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Town and country planning in Wales

From Wikipedia, the free encyclopedia

Town and country planning in Wales is based on the land use planning system which applies in England. However, the system in Wales has some distinctive features which have arisen because substantial responsibility for town and country planning has been devolved to the Welsh Government (WAG). In particular, Wales now has a Spatial Plan and Welsh Ministers have a duty to under the Government of Wales Act 2006 to promote sustainable development.[1][2]

Overall planning policy in Wales

The context for planning policy in Wales is contained within two main documents, Planning Policy Wales, which provides guidance on the preparation and content of development plans and advice on development control decisions and appeals; and Minerals Planning Policy Wales, which gives guidance for the extraction of all minerals and other substances in, on or under land. Taken together with supporting documents, these cover the same broad areas as Planning Policy Statements in England.

They are supplemented by a series of topic-based Technical Advice Notes (TANs) and Minerals Technical Advice Notes (MTANs). Changes or updates to planning policy are issued in Ministerial Interim Planning Policy Statements (MIPPs). Circular letters provide advice and guidance on specific topics.[3]

Wales Spatial Plan

The Wales Spatial Plan [4] was published by the Welsh Assembly in 2004. The Plan is in some respects similar to a Regional Spatial Strategy in England, but is less prescriptive and broader than land use planning,[5] setting out a wider-ranging spatial vision and strategy:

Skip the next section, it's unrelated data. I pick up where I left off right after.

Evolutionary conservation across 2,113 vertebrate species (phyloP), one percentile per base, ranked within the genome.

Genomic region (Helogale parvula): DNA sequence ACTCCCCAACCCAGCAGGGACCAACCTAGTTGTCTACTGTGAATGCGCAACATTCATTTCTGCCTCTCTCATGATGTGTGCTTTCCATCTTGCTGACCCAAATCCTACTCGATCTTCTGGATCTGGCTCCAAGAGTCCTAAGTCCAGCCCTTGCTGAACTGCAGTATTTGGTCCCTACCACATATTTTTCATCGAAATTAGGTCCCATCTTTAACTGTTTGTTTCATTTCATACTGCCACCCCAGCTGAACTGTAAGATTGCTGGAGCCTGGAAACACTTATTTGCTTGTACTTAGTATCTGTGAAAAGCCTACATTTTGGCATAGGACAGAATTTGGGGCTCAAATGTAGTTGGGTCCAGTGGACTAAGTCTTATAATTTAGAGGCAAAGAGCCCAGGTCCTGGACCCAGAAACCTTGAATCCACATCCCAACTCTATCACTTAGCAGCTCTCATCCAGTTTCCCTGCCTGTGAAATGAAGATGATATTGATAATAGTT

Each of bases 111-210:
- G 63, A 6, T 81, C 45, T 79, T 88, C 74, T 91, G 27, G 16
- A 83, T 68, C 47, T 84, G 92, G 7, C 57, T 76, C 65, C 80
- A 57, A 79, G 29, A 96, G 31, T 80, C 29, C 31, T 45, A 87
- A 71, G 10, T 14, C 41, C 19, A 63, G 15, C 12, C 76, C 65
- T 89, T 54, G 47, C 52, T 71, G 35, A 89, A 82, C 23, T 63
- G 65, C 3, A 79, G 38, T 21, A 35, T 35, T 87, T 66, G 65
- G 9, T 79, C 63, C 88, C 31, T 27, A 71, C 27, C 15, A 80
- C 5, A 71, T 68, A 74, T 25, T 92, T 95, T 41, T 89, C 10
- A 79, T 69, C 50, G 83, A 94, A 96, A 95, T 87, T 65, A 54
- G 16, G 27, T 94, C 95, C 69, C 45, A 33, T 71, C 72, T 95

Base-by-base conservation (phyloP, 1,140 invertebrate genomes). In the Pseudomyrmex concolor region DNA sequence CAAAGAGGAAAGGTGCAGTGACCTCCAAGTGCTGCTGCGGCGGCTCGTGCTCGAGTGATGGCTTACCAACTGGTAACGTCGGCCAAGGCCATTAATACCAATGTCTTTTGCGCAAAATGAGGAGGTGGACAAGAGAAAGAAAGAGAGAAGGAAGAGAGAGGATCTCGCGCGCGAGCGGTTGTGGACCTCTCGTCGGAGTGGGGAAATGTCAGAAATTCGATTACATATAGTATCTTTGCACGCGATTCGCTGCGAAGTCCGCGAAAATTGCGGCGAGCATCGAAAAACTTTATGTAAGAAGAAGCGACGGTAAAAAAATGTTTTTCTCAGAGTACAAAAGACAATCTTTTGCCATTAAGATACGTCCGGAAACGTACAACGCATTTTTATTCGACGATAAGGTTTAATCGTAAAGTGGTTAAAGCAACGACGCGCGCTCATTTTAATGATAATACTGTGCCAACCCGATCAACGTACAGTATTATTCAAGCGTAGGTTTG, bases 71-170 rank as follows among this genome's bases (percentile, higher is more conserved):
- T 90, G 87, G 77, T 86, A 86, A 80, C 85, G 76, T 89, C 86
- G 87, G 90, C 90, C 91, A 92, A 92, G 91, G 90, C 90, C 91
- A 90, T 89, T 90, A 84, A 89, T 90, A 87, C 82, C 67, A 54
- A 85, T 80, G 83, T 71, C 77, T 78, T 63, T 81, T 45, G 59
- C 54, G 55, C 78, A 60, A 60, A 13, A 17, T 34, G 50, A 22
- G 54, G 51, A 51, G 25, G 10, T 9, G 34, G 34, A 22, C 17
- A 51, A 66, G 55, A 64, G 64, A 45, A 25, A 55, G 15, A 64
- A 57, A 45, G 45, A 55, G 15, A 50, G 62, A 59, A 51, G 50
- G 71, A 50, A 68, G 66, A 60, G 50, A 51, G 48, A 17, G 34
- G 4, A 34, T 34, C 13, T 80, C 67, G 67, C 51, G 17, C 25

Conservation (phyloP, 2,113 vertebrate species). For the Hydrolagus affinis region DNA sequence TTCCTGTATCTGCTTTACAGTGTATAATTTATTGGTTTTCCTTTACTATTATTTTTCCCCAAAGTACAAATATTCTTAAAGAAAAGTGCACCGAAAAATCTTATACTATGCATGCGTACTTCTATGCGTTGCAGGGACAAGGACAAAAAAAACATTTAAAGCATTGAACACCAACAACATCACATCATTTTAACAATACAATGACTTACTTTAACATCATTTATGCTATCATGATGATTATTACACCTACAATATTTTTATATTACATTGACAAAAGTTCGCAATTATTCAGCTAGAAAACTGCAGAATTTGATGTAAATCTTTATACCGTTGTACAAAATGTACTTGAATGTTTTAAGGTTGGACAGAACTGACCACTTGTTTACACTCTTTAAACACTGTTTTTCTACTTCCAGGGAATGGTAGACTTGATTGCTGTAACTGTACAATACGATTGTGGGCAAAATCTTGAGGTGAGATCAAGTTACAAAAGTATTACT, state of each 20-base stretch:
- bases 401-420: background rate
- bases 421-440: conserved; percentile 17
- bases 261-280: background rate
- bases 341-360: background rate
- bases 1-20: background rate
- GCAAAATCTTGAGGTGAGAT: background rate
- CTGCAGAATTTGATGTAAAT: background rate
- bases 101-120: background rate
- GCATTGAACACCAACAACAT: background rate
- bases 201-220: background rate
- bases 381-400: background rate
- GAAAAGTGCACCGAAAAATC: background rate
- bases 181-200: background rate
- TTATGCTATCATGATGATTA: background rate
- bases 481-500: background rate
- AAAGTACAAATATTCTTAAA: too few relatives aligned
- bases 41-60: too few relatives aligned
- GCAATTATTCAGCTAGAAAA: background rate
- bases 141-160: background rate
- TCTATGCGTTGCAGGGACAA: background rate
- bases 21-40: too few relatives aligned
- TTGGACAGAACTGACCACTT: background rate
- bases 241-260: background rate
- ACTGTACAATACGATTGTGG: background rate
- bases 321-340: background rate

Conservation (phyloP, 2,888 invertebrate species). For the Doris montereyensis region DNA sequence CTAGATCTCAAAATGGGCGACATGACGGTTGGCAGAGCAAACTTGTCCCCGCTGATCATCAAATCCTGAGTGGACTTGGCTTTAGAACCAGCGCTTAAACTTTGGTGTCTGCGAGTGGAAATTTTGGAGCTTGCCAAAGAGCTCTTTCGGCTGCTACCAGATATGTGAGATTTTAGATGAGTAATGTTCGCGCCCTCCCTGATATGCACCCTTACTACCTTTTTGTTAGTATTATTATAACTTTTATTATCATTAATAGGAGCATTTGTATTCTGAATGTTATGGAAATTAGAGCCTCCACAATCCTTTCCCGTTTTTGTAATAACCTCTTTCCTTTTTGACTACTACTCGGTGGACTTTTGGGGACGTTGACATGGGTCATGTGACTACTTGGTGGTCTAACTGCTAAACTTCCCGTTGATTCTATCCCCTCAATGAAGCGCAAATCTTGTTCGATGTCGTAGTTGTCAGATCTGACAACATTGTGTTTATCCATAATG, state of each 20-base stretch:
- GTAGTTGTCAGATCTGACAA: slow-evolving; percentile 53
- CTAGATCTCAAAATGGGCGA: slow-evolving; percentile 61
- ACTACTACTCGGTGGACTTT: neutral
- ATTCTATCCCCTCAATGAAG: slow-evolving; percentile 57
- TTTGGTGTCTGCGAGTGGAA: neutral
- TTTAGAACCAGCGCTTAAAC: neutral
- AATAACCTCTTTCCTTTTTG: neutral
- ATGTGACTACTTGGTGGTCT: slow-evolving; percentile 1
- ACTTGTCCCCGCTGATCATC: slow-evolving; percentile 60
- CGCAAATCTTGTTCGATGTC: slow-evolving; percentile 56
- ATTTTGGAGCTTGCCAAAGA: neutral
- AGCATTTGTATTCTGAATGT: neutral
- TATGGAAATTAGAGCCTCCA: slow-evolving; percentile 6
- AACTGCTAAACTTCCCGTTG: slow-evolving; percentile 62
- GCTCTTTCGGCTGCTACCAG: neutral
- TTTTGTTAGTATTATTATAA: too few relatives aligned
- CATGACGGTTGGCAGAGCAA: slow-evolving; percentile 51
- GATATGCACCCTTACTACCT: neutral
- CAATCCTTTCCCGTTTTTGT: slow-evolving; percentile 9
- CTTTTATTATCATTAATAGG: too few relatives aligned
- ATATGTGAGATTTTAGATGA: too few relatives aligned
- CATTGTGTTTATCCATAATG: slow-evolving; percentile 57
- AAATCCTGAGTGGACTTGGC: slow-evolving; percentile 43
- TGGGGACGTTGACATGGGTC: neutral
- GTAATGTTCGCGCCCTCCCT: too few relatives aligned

• Provide a clear framework for future collaborative action involving the Welsh Assembly Government and its agencies, local authorities, the private and voluntary sectors to achieve the priorities it sets out nationally and regionally
  • Influence the location of expenditure by the Assembly Government and its agencies
  • Influence the mix and balance of public sector delivery agencies’ programmes in different areas
  • Set the context for local and community planning
  • Provide a clear evidence base for the public, private and voluntary sectors develop policy and action

An update to the Wales Spatial Plan, People, Places, Futures, was published for consultation in early 2008. It sets a vision for how each part of Wales should develop economically, socially and environmentally over the next 20 years and will guide the way the Government spends its money over the coming years.[6]

There are six spatial plan areas to represent regional perspectives in Wales. Each area group is chaired by a cabinet minister.[7] The areas are:

  • Central Wales
  • North East Wales - Border and Coast
  • North West Wales – Eryri a Môn
  • Pembrokeshire – The Haven
  • South East Wales – Capital Network
  • Swansea Bay – Waterfront and Western Valleys

Local Development Plans

Following the Planning and Compulsory Purchase Act 2004, each unitary authority in Wales is required to prepare a local development plan (LDP) for its area. These will replace the previous unitary development plans (UDPs), and will become the sole development plans for each council and National Park. Authorities in Wales must have regard to WAG planning policy documents, including the Wales Spatial Plan, in preparing LDPs. Unlike the LDF arrangement in England, the LDP will be a single document, setting out strategy as well as site-specific and development control policies.[8]

Development control

Development control is the process of administering and making decisions on planning applications, to develop or change the use of land or buildings. The basis for decisions on planning applications is usually the adopted development plan.[9]

References

External links

This page was last edited on 13 June 2020, at 16:35
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